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If that title sounds like a fishy e-mail subject line, you might be in the wrong business. Mark Bauerlein over at the Chronicle of Higher Education blog posts some highlights from the just-released 2011 American Freshman Survey, and that’s essentially the thrust of the document: today’s college entrants are spending less time actually doing work (or, at least, doing the work that traditionally constituted an education), yet their “achievements” continue to pile up.

While many of the survey’s results are unsurprising (young people spend ever-more time patrolling social networking sites) there’s a larger drift to the report which reflects poorly on adults and “experts” as much, if not more so, than it does on the students. Essentially, as expectations have changed, everyone has become a virtuoso. The vast majority of grade point averages from high school, for example, were in the “B” range or higher, and every year more and more students take Advanced Placement courses. As someone skeptical of the notion of collective moral progress, it’s difficult to believe that young people today are simply smarter than they ever were before. Yet there’s no reason to darkly assume that the reverse is happening, either—that students are getting “dumber,”  or even that they’re innately lazier.

A more probable explanation is that the system itself has changed, and students with it. They’ve learned shortcuts and pathways to avoid time-consuming tasks like actually thinking about a book because they’re receiving signals (subtly or not-so-subtly) that other results are expected of them. They’ve internalized a mentality of utilitarian efficiency and have become really, really good at meeting the adult world’s new expectations (witness the 85.9% who say “getting a job” is the primary purpose of learning and the huge weight assigned to that prospect as criteria for choosing a school).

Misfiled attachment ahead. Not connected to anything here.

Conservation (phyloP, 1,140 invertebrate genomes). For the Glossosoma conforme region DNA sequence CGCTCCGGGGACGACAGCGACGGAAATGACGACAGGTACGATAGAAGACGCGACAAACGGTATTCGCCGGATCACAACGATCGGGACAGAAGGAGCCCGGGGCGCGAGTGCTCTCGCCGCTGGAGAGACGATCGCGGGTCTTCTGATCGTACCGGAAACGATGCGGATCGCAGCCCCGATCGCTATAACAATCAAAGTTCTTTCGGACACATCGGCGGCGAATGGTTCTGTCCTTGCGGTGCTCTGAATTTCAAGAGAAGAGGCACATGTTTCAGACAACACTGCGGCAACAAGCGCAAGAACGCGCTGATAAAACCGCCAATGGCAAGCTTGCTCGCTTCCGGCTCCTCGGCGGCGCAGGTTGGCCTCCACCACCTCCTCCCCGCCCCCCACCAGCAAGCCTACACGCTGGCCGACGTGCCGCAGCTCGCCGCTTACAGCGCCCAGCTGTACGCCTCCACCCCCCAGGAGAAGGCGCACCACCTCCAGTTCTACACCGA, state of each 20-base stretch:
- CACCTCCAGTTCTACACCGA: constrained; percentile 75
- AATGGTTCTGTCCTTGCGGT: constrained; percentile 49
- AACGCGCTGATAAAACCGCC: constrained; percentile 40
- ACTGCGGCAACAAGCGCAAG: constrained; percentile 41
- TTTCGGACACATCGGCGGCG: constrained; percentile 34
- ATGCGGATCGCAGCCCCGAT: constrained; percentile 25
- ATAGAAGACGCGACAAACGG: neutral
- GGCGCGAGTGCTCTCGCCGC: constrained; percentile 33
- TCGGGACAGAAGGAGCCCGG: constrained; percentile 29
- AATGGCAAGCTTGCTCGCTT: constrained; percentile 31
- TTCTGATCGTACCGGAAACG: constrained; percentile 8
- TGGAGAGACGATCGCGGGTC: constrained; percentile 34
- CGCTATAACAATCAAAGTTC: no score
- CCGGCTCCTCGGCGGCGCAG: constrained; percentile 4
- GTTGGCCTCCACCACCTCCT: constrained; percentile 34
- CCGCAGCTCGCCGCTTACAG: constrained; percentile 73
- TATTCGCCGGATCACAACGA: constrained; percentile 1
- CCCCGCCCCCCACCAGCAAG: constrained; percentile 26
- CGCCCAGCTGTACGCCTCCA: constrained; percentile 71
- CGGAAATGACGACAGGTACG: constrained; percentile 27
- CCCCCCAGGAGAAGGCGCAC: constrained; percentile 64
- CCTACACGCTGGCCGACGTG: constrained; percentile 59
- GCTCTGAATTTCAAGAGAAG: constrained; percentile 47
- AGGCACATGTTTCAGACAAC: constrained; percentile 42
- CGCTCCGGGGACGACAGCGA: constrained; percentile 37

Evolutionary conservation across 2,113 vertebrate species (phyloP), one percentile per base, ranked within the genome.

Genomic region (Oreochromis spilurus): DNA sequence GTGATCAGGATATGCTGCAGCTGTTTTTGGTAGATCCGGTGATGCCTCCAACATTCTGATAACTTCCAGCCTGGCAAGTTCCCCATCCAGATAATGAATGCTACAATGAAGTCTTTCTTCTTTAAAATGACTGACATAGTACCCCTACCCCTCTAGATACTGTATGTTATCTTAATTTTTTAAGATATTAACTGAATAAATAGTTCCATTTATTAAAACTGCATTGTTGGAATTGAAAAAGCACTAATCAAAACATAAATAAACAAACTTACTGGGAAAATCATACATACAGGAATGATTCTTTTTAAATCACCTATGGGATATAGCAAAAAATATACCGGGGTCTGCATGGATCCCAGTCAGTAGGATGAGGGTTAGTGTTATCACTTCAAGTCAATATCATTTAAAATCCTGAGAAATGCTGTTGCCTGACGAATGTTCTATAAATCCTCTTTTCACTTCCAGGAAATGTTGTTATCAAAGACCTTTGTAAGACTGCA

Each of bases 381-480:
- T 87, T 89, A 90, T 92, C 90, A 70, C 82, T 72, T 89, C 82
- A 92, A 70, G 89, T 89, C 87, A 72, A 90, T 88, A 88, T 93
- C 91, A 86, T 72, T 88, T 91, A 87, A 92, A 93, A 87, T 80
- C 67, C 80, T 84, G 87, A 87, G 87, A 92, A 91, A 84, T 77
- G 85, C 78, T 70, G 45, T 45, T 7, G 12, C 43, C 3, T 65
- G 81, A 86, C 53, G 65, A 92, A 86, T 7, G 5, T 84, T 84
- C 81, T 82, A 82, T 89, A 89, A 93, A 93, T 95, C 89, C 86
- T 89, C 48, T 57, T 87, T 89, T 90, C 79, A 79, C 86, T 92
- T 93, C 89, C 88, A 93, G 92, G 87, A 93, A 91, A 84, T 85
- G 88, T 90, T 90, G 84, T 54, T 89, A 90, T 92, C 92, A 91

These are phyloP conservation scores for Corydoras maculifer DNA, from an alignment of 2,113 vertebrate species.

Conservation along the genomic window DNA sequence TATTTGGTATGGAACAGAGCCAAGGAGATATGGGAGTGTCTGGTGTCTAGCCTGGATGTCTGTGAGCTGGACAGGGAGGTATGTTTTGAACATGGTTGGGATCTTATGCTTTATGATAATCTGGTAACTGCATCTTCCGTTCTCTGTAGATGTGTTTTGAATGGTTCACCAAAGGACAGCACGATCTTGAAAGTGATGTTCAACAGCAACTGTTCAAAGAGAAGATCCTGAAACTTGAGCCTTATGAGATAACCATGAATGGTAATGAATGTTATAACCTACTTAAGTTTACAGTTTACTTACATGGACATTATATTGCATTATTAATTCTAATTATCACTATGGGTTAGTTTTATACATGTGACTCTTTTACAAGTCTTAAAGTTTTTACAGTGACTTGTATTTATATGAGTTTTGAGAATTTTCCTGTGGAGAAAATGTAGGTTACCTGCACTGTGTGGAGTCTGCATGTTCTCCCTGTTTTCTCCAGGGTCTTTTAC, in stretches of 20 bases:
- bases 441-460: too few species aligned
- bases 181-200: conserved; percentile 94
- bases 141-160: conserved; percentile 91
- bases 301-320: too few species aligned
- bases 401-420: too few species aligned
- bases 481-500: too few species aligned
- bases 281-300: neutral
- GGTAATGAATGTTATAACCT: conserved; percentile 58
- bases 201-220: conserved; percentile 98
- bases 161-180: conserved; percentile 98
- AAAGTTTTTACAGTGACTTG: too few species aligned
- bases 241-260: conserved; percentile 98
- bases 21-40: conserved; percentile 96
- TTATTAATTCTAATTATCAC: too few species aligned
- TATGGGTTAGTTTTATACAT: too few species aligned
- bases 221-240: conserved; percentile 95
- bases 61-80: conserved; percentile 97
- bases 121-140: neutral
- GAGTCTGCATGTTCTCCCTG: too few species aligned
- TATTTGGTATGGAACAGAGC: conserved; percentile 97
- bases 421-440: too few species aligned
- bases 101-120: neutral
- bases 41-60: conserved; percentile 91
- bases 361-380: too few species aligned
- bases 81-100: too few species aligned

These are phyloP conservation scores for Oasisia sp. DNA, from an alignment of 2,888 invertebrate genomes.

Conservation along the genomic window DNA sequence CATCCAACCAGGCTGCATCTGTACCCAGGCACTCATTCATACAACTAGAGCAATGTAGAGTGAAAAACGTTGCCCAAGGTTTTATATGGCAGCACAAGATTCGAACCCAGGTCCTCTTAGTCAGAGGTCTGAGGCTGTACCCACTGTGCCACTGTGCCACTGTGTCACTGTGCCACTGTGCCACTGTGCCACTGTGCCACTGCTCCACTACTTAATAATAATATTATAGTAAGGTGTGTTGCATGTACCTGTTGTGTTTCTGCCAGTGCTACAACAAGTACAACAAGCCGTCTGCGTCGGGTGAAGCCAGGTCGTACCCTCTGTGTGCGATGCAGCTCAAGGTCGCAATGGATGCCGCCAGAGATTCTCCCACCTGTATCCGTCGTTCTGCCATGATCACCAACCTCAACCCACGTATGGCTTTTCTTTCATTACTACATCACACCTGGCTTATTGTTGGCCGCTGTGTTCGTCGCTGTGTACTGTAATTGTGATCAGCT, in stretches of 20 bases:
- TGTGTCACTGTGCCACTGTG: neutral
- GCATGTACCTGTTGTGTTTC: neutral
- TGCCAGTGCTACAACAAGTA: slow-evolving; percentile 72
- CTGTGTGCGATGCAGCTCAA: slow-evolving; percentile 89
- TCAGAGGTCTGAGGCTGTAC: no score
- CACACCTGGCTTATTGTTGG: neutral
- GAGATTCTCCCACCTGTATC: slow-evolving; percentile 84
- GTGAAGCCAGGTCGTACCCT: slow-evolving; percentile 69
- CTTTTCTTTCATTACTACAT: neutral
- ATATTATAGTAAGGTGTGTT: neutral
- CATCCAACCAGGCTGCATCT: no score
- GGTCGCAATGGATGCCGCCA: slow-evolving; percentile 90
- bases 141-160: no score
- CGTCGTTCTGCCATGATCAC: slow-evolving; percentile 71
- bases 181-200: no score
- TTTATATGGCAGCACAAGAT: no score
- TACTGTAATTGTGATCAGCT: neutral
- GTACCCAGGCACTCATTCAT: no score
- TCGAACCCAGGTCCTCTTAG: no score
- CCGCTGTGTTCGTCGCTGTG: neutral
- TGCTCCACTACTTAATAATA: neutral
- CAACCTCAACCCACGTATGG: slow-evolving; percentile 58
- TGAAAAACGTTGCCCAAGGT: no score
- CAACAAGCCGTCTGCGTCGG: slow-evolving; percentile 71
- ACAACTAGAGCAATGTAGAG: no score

I would suggest that one major root of the problem, as a commenter at the Chronicle ’s site perceptively points out, can really be traced to a single figure: 54.2%. That percentage represents the number of incoming freshman who claim (admit?) they spend “less than one hour per week” reading for pleasure. The problem with this statistic isn’t necessarily that it means this group is missing out on great literature or important ideas (they are). Rather, it’s indicative of an entire approach to education: it’s a chore, not something to be internalized. Yet it’s a cycle: When reading is sidelined by professors and administrators pushing gadgetry, careerism, or unrealistically high levels of achievement, it’s no surprise students turn to “shortcuts” like Sparknotes or even outright cheating, and that they’d rather spend time on (dare it be said) more practical and humane things like social networking.

The loss, of course, is immense. Simone Weil famously analogized reading to prayer for the slow, focused attention that both undertakings demand, and so it’s no surprise that today’s students are also markedly less religious and more harried. If only there were a way to re-incentivize “useless” pursuits.

See more statistics (and find a link to the complete report) here .

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